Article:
A new survey on tablets released by IDC this week shows that the tablets market continues to expand at a healthy rate. Easily exceeding numbers for the entire first half of 2012, tablet shipments for the first quarter of 2013 came in at 49.2 million units for the first quarter of 2013. The demand for devices with smaller screens shows no sign of letting up, which means that prospects for tablets remain bright.
Moving into the list of the top five tablet makers for the first time is Microsoft Corporation (MSFT - Free Report) at fifth place. Sales of its Surface RT and Surface Pro tablets together amounted to a total of around 900,000 units. A large number of these were Surface Pro units which are being sold in the U.S. and Canada since February.
The company has said that it is looking to increase the regional distribution of both the Surface RT and the Surface Pro. Taking into account figures across all vendors, Windows 8 and Windows RT sales together amount to 1.8 million units.
Apple, Inc. (AAPL - Free Report) continues to lead the tablet pack. The iPad maker beat forecasts of 18.7 million units to end up with a significantly higher 19.5 million units. Even so, the company’s market share dropped below 40% in the first quarter of 2013. This is also significantly lower than the 58.1% market share it held a year ago.
Meanwhile, in second place, Samsung grew year over year by a whopping 282.6%. Its total worldwide market share has grown to 17.9% from 11.3% in the first quarter of 2012.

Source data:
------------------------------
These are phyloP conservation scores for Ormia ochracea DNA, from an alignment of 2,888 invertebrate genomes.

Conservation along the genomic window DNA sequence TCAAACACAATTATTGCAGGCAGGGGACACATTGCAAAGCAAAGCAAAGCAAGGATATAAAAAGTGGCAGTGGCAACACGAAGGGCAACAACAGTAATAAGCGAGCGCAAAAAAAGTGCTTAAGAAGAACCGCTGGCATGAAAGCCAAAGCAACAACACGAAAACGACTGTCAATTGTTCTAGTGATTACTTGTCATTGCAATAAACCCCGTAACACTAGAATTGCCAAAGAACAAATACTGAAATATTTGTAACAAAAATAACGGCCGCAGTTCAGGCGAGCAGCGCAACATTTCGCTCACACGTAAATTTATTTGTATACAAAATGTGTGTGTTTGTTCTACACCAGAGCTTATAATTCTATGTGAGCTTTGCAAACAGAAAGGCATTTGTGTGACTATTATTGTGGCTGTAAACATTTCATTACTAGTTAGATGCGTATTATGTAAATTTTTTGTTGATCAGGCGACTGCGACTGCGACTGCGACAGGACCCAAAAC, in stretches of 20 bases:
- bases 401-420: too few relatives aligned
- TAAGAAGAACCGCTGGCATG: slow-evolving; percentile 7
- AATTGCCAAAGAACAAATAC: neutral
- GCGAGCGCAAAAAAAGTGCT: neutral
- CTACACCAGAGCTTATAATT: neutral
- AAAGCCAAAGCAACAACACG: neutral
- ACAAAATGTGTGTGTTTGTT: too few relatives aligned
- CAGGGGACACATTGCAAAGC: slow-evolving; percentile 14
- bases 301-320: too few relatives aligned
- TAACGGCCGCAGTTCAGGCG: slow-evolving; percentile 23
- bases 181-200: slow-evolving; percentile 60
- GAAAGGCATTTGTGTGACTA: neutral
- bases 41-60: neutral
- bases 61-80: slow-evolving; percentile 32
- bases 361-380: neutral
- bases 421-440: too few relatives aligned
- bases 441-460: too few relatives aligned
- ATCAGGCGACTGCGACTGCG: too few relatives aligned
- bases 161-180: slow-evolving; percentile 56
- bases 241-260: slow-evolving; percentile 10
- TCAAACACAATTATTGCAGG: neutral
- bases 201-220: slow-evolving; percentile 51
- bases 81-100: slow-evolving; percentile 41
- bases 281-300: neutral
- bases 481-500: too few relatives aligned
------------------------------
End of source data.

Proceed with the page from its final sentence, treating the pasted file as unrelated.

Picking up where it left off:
At the third spot, in place of last year’s occupant Amazon.com Inc. (AMZN - Free Report) , we have Asustek Computer Inc. This despite the fact that Amazon has experienced year over year growth of 157% for its Kindle Fire devices. Asustek seems to have surpassed other tech heavyweights like Hewlett-Packard Company (HPQ - Free Report) and Dell Inc. at the tablet game.
However, setting aside the Surface products, other Windows 8 and Windows RT tablets are continuing to find the going rather tough. A Program Manager at IDC has drawn attention to the fact that rumours about Windows RT and Windows 8 tablets with smaller screens have been doing the rounds for some time now. But this doesn’t look like the panacea for Microsoft’s tablet worries. The bigger challenges for the company are lower cost competition and consumer messaging.
If Microsoft manages to solve these issues, simultaneously providing devices with smaller screen sizes, it may emerge as a winner in the days to come. This is particularly significant in a market which seems to be favoring two avenues of growth. First up are the 7 to 8 inch devices such as the iPad Mini and the Galaxy Note. Then there are the lower-priced tablets such as the Kindle Fire and the Nexus 7.
Currently, Microsoft’s two key offerings, the Surface RT and Pro tablets are unable to fit into any one these two categories. And Microsoft has still made little headway into a market which is slowly outweighing the traditional PC segment. The Surface Pro has sold only 700,000 units in its first quarter, belying the huge publicity it received as support. This is a paltry amount when compared to the iPad’s three million in the quarter when it was first launched.
Going by IDC’s figures, the first quarter of 2013, two tablets were sold for every three PCs sold. This means that if the tablet market continues to grow at its current rate, tablets will overtake PCs by the end of the year. What Microsoft needs urgently is a device at a significantly lower price point, say $200.
However, with the lion’s share of Microsoft’s profits still coming from Windows and Office licenses, a cheaper product seems unlikely right now. But if it wants to move up the tablets charts, this could be the only option the software giant has.